The Advent hope recognizes that there is something unfinished about God’s creation. In today’s passage Paul employs the metaphor of childbirth, the “whole creation groaning in labor pains,” to describe the ongoing process of creation.
Our United Church of Christ Statement of Faith testifies to the two calls of God, the original creation (‘God calls the worlds into being”), and the new creation in Jesus Christ (“God calls us into the church”).
It is humbling to imagine that we have some part to play in the completion of God’s work, in our lives, in our communities, and on this earth we share with all God’s other creatures.
The Advent hope invites us to actively share in the reconciling, restoring, healing and saving activity of the living God. Such hope points to a promised future when the whole creation will finally be completed, a vision captured by the last verse of the great Charles Wesley hymn, “Love Divine, All Loves Excelling:”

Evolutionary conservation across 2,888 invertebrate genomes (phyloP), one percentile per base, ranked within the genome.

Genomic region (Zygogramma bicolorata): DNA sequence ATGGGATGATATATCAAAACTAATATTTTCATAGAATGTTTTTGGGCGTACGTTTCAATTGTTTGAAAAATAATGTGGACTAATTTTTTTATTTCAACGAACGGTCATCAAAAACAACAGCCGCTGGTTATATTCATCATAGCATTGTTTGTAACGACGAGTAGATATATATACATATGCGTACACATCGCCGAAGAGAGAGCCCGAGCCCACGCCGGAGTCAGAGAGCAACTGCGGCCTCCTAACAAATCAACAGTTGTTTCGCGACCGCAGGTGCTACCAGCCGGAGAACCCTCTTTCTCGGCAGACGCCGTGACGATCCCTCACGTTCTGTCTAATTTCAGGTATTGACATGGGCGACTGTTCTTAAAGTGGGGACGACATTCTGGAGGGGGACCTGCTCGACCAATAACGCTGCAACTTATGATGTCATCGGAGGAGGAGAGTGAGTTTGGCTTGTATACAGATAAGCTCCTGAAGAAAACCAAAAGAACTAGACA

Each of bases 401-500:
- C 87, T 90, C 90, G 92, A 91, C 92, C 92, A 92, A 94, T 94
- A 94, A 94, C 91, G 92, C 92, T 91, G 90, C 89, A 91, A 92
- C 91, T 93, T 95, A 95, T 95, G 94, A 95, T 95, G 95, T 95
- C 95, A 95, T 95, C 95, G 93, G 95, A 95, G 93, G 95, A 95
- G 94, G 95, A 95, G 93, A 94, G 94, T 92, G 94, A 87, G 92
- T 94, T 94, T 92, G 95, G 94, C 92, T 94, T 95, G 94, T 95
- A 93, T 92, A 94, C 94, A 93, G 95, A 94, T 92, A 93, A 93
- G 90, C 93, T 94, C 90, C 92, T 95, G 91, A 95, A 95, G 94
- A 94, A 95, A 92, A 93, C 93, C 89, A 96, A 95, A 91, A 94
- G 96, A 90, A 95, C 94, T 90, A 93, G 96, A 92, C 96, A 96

“Finish, then, Thy new creation;
Pure and spotless let us be.
Let us see Thy great salvation
Perfectly restored in Thee;
Changed from glory into glory,
Till in Heav’n we take our place,
Till we cast our crowns before Thee,
Lost in wonder, love, and praise.”
Prayer: O Creator God, let your work be our work, as we long for the promised day when you will bring it to completion, through Jesus Christ our Savior. Amen.
(This is my devotional for today from “Wonder” the 2015 Advent Devotional from the United Church of Christ’s Stillspeaking Writers’ Group. Photo: The Pilgrim Press, 2015)